2024 Elections: Presidential Leadership Style in Focus

2024 Elections: Presidential Leadership Style in Focus

This year (2024), South Africa holds its 7th national and provincial elections since the dawn of constitutional non-racial liberal democracy. In previous years, the debate towards the elections did not focus much on who the ruling party would be after the elections. This was effectively considered to be a done deal. Likewise, once it became public knowledge who the presidential candidate of the ruling party, the African National Congress (ANC), was, it became almost given who the President of the country would be after the elections. Consequently, the debate centred more on the composition of the rest of the executive and on what would be the leadership and management style of the incumbent president. The debate also concentrated on the extent to which the incoming President would exert and exercise his presidential power and agency to steer the country towards his vision and that of the ruling party.

For the first time in the post-1990 era, political analysis and opinion polls in South Africa are replete with predictions about the ANC receiving less than 50% of the votes and prospects of coalition governance (Morrison, 2023; Dlakavu, 2022). However, irrespective of whether the government will be led by one party or a coalition of parties, the effect of presidential power, presidential agency, and his leadership and management style in shaping the political trajectory of SA remains an important issue to deliberate on. This is precisely because the level and quality of political transformation and governance are products of a coordination between structure and agency, particularly between institutional capacity and the agency of both the president and the men and women around the president.

While South Africa does not have a presidential system, the President and the presidency hold significant powers, roles, and responsibilities. These enable the President and the Presidency to shape the political transformation, governance path and socioeconomic policy trajectory of the country.

As the head of the state and the head of government, the President directs the executive branch of government. He has executive powers that include appointing officials such as ministers and justices of the Supreme Court of Appeal and the Constitutional Court. Furthermore, the President plays a role in the formation of legislation by signing bills into laws or vetoing legislation, referring bills to Parliament or ConCourt, or calling a referendum.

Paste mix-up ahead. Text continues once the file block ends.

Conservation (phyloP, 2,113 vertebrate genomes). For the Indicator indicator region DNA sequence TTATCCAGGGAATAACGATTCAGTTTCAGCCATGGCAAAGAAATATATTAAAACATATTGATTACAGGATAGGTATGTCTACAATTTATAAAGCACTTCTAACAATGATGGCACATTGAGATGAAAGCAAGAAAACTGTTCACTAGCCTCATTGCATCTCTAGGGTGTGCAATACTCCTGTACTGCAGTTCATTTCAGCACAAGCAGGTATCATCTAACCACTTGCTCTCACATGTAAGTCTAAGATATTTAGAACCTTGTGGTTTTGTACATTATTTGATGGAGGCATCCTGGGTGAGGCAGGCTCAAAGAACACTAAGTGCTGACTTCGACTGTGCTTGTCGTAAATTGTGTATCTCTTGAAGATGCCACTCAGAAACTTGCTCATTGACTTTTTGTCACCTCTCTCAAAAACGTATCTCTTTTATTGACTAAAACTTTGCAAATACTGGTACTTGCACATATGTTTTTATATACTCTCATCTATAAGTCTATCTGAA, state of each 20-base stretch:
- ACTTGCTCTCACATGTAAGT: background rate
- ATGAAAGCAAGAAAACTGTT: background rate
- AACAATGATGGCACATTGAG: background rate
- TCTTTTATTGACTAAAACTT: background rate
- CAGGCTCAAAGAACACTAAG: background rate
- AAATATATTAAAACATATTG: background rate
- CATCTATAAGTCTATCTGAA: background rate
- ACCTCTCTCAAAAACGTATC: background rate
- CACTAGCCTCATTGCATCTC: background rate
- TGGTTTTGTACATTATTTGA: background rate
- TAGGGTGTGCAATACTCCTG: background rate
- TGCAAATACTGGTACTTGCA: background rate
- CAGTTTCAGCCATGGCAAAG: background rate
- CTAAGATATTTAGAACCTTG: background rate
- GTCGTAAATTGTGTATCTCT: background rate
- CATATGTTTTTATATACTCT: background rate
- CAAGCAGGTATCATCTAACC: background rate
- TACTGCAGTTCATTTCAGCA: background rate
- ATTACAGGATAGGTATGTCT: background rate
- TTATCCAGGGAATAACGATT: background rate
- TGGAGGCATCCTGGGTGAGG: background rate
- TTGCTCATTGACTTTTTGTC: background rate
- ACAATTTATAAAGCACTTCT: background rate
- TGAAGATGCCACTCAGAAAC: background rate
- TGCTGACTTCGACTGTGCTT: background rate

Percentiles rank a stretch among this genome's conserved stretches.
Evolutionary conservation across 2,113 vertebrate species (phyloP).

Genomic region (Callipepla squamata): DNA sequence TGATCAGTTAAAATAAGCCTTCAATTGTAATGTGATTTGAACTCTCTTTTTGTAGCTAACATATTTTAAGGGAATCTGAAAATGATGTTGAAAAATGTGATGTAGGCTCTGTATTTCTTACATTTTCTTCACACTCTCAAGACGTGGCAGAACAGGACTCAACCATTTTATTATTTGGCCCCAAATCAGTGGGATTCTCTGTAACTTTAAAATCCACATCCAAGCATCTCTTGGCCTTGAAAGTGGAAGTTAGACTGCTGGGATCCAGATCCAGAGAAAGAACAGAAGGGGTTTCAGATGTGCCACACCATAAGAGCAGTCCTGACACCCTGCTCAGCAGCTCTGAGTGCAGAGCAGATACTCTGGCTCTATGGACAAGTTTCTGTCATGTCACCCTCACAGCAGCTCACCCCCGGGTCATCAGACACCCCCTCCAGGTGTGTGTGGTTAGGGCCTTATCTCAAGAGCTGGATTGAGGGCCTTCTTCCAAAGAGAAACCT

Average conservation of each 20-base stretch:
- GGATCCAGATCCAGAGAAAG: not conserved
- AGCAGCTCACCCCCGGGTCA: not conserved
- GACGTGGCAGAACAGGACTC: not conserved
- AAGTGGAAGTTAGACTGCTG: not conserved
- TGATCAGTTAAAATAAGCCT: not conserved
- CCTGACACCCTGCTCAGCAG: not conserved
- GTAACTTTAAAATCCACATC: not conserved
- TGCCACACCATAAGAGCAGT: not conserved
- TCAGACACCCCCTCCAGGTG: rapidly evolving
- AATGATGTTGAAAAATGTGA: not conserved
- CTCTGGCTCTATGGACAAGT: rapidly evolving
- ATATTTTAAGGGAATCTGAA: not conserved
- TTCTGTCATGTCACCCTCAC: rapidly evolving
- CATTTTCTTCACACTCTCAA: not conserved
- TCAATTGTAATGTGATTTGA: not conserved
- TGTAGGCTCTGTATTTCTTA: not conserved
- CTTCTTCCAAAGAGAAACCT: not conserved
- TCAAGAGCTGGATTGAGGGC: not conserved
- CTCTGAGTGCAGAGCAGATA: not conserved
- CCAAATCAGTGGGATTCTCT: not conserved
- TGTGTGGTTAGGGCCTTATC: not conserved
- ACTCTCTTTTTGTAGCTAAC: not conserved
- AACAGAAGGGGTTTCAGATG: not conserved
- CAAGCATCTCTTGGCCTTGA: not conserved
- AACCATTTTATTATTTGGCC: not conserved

As the Commander-in-Chief of the South African National Defense Force, the President has influence and control over foreign and security policy. As the apex office in the executive, the Presidency provides strategic direction and coordination to the work of government. Moreover, the president, the deputy president, and the Presidency are responsible for strategic and important operational areas such as support to the executive, planning, monitoring & evaluation, and government communication (The Presidency, Republic of South Africa).

This puts the President in a position where he plays a pivotal role in guiding and steering the sociopolitical and economic development and governance trajectory of the country and modelling the way regarding the vision he has for the country. This means that how the president exercises and exerts his institutional and personal power, and his political skills, and leadership in governance can greatly affect the transformative and development agenda and the performance of government.

By institutional power, we refer to the ability or official authority of the president to decide what's best for the country, decide the allocation of power, values and resources, and the capacity to exercise influence and control over the actions of all tiers of government and the relevant role players in government and society. In the context of politics and governance, personal power denotes the ability of the individual to influence other politicians to achieve a political outcome (Ragsdale, 2000).